Private Investment Accounts

This is part of President Bush's proposed plan to reform Social Security. Under Bush's proposal workers would have a limited number of choices to be made amongst a certain set of professionally managed funds that would invest in the broader market.


If the returns on the accounts were higher then government bonds retirees could see their income in retirement being much higher without paying additional taxes. It would give workers money that they could pass on to their heirs if there were monies still left in the account when they die.


It would increase the risks assumed by the worker. If the professional investment did poorly they could see their nest egg rise or fall rapidly with little warning. If a retiree lived substantially longer then expected they might 'outlive' their investment and would be see their income fall dramatically at an age where they would be too old to work.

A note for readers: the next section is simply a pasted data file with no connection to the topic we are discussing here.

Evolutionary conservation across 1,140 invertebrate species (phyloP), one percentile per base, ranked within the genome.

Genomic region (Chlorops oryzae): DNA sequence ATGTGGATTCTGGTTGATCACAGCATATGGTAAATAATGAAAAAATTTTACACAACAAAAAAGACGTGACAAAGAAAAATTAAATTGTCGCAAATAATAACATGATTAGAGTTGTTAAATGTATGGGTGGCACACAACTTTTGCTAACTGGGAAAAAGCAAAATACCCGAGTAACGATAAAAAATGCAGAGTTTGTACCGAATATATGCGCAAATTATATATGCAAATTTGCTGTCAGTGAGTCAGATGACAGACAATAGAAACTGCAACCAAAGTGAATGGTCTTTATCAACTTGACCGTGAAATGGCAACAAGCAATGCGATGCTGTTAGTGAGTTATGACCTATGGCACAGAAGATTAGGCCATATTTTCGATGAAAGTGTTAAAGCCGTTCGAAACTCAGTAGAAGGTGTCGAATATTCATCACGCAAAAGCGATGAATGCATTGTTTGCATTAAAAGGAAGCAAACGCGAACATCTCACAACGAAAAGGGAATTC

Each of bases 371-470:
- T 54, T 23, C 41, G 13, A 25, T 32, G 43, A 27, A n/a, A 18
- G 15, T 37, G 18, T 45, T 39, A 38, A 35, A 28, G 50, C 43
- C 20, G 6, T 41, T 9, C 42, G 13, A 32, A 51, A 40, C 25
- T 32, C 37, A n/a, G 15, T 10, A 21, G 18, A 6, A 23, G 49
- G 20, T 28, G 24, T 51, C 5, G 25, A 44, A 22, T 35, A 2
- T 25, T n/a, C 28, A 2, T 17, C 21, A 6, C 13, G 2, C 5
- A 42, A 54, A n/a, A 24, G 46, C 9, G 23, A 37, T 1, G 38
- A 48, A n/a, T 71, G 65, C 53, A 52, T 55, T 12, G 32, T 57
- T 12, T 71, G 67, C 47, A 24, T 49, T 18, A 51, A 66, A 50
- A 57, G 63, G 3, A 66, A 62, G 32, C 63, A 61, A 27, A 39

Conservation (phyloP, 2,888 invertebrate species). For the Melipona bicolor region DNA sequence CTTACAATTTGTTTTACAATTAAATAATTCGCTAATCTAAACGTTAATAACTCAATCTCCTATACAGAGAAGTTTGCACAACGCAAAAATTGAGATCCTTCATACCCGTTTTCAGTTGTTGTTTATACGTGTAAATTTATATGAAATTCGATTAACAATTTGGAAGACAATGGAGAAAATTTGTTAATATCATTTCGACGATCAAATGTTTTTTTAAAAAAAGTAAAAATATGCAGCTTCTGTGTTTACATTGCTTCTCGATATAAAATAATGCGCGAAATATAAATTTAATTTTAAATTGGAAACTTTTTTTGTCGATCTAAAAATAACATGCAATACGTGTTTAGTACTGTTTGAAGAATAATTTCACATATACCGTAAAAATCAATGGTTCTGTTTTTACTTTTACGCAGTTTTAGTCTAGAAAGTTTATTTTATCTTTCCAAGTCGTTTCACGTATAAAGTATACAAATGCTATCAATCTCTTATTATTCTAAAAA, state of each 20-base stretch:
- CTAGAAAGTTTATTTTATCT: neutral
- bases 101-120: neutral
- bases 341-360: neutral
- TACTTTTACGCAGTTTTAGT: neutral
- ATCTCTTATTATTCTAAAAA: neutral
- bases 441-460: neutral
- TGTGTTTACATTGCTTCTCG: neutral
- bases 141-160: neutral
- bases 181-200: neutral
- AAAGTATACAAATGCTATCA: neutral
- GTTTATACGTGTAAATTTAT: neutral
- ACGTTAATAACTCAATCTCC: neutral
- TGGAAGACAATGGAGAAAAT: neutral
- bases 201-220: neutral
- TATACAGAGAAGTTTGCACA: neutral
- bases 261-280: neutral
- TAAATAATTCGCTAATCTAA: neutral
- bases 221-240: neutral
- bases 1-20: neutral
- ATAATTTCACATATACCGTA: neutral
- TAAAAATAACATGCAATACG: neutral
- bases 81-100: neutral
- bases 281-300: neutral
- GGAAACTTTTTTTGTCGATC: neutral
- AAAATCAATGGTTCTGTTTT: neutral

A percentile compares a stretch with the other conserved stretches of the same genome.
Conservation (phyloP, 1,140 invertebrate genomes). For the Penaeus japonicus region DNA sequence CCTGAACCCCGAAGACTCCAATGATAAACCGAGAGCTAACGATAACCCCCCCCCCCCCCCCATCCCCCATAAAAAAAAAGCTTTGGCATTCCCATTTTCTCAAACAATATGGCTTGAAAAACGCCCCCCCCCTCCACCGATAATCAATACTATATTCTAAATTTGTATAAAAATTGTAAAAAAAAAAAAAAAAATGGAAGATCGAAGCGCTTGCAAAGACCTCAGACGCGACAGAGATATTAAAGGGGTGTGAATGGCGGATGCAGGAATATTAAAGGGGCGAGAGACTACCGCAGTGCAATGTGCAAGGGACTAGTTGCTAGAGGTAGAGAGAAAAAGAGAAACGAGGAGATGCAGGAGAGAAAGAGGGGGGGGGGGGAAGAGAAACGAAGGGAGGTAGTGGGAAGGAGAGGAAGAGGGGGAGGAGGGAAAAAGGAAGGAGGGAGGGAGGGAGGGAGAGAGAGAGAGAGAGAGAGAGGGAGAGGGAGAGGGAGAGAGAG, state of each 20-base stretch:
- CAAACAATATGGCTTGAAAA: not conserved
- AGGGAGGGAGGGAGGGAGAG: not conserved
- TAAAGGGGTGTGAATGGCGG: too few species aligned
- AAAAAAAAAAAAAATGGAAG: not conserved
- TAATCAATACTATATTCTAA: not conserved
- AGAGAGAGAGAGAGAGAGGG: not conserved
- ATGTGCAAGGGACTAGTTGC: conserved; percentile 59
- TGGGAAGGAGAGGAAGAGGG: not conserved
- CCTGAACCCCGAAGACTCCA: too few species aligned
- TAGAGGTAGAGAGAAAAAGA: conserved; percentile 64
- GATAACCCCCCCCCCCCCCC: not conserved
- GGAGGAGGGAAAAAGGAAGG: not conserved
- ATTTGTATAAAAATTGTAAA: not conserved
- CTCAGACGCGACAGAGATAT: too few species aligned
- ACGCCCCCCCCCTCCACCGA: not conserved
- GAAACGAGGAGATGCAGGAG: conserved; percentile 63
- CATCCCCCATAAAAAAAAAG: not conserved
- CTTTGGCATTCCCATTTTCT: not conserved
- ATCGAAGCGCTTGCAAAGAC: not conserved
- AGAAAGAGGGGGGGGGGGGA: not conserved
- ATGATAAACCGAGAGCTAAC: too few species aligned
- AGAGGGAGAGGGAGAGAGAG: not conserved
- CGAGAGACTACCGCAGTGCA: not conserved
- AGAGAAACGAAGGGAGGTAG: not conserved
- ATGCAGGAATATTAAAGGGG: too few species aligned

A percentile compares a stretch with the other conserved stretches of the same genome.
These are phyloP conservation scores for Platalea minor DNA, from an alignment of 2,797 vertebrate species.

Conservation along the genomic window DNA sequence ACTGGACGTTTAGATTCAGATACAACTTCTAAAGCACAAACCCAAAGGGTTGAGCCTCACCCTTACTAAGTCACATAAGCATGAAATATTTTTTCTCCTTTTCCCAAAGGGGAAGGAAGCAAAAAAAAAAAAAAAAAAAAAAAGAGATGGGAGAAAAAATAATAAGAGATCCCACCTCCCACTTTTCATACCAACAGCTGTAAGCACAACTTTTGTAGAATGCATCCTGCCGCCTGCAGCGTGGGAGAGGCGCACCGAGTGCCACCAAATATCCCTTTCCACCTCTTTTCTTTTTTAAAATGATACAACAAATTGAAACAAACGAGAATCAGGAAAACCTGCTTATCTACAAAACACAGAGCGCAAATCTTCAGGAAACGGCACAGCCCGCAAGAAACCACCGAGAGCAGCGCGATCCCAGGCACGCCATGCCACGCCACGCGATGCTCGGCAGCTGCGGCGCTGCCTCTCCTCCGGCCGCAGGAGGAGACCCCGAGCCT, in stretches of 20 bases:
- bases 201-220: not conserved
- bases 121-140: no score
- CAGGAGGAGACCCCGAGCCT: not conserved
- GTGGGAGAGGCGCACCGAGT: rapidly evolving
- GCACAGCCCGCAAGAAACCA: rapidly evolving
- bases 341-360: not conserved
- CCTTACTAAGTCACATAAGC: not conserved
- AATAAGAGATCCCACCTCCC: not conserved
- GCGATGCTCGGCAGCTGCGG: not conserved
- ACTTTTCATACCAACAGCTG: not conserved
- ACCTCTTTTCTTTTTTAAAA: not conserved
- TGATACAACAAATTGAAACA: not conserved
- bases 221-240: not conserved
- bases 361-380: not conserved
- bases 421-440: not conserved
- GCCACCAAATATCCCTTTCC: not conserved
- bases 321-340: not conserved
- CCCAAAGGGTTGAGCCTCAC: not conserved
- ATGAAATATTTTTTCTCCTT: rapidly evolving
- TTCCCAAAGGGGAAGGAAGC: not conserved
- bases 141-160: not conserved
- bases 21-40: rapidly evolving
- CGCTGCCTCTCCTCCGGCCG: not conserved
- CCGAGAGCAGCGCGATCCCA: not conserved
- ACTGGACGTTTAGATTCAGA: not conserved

Headright or “Birthright” Privilege

Under this system every single American born would be issued a certain amount a money upon birth. This money would then be invested upon the recipients behalf to be used upon their retirement. A system of this sort is supported by Paul O'Neill, George W Bush's first Treasury Secretary. 4

Advantages: It would ensure that everyone who was born in the United States would have some money in their retirement. It would be an egalitarian system in such a system would give everyone the same amount of money.